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Axial and Appendicular Muscles

Trunk Muscles

The trunk muscles consist of the diaphragm and external and intercostal muscles, which together make respiration possible; groups of abdominal muscles including the obliques, rectus abdominis, and transversus abdominis permit flexibility, stabilization, and rotation of the vertebral column.
The trunk, or torso, is the central part of the human body and consists of the thorax, or chest, and the abdomen, the region between the thorax and pelvis. Movement in the thorax is driven by muscles that attach to bones, such as the ribs, sternum, and the thoracic vertebrae. The lungs themselves lack muscle tissue. The muscles responsible for respiration include the diaphragm and 11 pairs each of internal and external intercostal muscles. Intercostal muscles are muscles located between the ribs. The diaphragm forms the floor of the thoracic cavity, originating broadly between the xiphoid process (the lower tip of the breast bone), ribs 10 to 12, costal cartilage for ribs 5 to 9, and the lumbar vertebrae. It is innervated by the phrenic nerve. The diaphragm's central tendon connects by fascicles—or connective tissue—to its surrounding margins. Shaped like a dome and positioned between the abdominal and thoracic cavities, the diaphragm surrounds passageways for the esophagus and major blood vessels. The diaphragm flattens somewhat as it contracts, which increases the volume of the thoracic cage. This change forms a partial vacuum that triggers inspiration, the drawing of air into lungs.

The Muscles of Respiration

Respiration requires the coordination of many muscles, namely, the diaphragm and the external intercostal muscles for inspiration and the internal intercostal muscles and abdominal muscles for expiration. The serratus posterior muscles provide controlled rib movement during breathing.
The external intercostal muscles extend downward and behind each rib, connecting to the rib below. When the diaphragm contracts, the external intercostals draw the other ribs up and out. This inflates the lungs by expanding the thoracic cavity. Once the muscles release, the thoracic cage returns to its relaxed size, expelling air. This exhalation is smooth and relatively passive, requiring muscles only to maintain partial tension. Forced exhalation of air, as in blowing out a flame, is driven by the internal intercostal muscles. These muscles lie deep to the external intercostal muscles and also extend between the ribs, running in the opposite direction as the external intercostal muscles. Some of the muscles of the back also aid in respiration. The serratus posterior inferior and the serratus posterior superior help control rib movements during breathing. In the trunk of the body, four pairs of muscles line and support the anterior abdominal wall: the rectus abdominis muscles, the internal and external abdominal oblique muscles, and the transversus abdominis. All are innervated by intercostal nerves, and, in addition, the oblique muscles are innervated by the iliohypogastric and ilioinguinal nerves. These sheet-like muscles protect viscera—the abdominal organs—and they stabilize, flex, and rotate the vertebral column. They are important to heavy lifting and play a role in a variety of functions, including defecation, childbirth, urination, respiration, and vomiting. The rectus abdominis attaches vertically from the pubis bone to the xiphoid process and costal cartilages of ribs 5 to 7. It flexes the waist, stabilizes the pelvis, and increases internal abdominal pressure. Fibrous structures, the tendinous intersections, separate the rectus abdominis into four sections that are visible in a lean, muscled person. A fibrous rectus sheath encases the paired muscles, and a vertical line, the linea alba, marks the separation between right and left muscles.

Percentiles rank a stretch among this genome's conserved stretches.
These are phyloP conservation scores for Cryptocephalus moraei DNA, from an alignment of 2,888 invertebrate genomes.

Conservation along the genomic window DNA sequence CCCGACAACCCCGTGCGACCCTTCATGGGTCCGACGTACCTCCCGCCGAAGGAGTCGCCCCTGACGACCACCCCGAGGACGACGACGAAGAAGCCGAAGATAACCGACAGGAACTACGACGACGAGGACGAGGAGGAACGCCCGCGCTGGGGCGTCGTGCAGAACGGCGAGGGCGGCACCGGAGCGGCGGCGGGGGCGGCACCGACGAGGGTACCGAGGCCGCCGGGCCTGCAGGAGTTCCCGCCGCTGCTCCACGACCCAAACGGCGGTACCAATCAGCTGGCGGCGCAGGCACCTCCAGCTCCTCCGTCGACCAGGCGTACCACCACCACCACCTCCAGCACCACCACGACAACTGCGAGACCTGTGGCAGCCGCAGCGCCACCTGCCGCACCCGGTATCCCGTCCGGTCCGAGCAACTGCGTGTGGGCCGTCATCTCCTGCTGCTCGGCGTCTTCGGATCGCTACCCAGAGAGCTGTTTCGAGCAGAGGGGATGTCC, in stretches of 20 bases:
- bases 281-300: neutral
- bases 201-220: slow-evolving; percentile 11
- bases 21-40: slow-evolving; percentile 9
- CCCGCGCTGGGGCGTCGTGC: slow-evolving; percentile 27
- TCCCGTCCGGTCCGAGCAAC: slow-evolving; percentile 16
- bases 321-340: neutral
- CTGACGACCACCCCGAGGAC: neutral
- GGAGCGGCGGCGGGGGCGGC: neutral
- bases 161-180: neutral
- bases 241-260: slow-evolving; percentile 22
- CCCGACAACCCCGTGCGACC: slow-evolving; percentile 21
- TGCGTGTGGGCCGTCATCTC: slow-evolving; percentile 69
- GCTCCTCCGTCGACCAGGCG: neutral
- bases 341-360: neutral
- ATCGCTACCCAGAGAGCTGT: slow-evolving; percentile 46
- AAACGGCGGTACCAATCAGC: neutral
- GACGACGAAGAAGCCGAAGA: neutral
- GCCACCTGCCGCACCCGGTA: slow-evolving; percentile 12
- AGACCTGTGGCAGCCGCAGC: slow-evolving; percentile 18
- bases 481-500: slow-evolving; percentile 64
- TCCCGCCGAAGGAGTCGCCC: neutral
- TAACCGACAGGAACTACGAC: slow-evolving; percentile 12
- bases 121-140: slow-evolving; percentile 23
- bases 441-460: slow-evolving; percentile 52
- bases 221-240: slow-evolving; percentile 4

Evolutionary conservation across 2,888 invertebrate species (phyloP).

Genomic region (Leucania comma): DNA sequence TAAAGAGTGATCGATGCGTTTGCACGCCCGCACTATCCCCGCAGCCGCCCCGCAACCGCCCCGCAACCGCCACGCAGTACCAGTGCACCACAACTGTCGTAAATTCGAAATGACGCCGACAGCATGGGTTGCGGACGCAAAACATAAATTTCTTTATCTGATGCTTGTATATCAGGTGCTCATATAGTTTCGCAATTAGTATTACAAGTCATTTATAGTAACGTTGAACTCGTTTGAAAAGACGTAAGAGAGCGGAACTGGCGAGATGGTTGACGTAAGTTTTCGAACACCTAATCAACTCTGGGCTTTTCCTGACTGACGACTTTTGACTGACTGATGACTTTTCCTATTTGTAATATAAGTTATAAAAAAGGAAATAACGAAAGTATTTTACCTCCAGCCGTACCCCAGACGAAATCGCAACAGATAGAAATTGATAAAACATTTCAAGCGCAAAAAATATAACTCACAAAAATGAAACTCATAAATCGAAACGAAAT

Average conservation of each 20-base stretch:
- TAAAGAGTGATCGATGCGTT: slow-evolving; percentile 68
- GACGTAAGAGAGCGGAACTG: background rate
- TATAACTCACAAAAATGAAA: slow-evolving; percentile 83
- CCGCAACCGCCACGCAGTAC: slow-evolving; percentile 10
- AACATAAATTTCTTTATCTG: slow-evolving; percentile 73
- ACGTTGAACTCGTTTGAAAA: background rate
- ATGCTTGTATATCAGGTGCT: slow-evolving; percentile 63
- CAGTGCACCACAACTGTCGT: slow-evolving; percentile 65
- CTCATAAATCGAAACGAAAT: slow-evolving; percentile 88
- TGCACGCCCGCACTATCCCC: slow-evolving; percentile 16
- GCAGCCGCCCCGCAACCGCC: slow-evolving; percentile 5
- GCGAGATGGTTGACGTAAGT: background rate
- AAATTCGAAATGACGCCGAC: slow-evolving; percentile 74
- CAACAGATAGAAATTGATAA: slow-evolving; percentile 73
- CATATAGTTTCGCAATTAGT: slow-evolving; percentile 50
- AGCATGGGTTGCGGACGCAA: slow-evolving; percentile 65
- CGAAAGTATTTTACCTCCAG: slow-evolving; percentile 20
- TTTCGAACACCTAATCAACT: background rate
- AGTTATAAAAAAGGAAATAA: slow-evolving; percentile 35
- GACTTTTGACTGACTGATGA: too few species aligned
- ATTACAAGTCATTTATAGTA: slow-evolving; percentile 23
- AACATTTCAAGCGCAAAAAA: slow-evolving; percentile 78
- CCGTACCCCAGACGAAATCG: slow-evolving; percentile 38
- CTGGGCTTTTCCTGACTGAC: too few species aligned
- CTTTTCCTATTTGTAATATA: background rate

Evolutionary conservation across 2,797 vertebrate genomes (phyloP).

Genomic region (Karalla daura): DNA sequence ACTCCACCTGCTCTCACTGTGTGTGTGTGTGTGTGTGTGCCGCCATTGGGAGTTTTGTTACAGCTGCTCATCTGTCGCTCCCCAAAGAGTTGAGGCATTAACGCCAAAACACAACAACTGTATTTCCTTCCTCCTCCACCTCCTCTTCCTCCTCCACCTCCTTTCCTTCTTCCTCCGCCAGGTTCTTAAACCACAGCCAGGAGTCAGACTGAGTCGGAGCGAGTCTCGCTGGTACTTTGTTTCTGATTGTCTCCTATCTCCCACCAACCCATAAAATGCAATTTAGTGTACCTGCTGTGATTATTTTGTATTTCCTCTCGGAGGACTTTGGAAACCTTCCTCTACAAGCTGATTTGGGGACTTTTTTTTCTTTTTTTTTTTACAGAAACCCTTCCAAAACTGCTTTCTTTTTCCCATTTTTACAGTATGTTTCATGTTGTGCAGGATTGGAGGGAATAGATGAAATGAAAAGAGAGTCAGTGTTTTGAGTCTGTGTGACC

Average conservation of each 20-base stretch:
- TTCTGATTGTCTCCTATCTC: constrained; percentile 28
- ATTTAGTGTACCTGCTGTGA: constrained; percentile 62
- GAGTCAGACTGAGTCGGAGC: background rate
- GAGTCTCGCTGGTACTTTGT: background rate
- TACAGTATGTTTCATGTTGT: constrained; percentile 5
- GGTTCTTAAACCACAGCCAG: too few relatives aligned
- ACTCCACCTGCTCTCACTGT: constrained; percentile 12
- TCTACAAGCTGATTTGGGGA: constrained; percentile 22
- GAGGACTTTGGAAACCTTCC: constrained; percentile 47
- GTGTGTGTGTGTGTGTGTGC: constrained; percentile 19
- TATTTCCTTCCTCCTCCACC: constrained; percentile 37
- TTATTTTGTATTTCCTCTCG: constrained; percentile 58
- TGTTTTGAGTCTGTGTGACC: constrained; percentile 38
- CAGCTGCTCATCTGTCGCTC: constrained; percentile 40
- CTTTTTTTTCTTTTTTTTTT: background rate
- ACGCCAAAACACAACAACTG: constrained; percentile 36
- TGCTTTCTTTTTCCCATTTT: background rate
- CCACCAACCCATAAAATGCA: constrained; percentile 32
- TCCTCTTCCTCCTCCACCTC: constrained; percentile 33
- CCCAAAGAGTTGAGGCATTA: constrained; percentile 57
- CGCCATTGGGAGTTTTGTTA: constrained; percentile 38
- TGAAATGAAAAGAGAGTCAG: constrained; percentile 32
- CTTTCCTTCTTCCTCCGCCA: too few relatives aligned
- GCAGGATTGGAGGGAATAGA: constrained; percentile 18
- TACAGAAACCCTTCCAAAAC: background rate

Muscles of the Anterior Abdominal Wall

The many muscles forming the trunk's anterior abdominal wall, like the rectus abdominis, transverse abdominis, and the obliques, create a strong shield that protects abdominal organs and contributes to movements of the vertebral column.
External abdominal oblique muscles run closest to the abdomen's exterior. The internal abdominal oblique muscles run deep to the external abdominal oblique muscles. Even deeper is the transversus abdominis. All insert at the xiphoid process, a small, elongated protrusion at the bottom of the sternum. It lies at the level of the T10 (thoracic 10) vertebra and is cartilaginous in young people, but usually ossified in adults age 40 and over. The fascicles of the three muscle pairs run in different directions on each muscle, together forming a strong abdominal wall. The oblique muscles assist in flexion and rotation of the vertebral column. The transversus abdominis contributes to increasing abdominal pressure and flexion.

Muscles of the Back

The muscles of the back, classified as deep, intermediate, and superficial, are not only involved in rotation and movement of the vertebral column but also extend and rotate the arm, elevate the scapulae, and aid in respiration.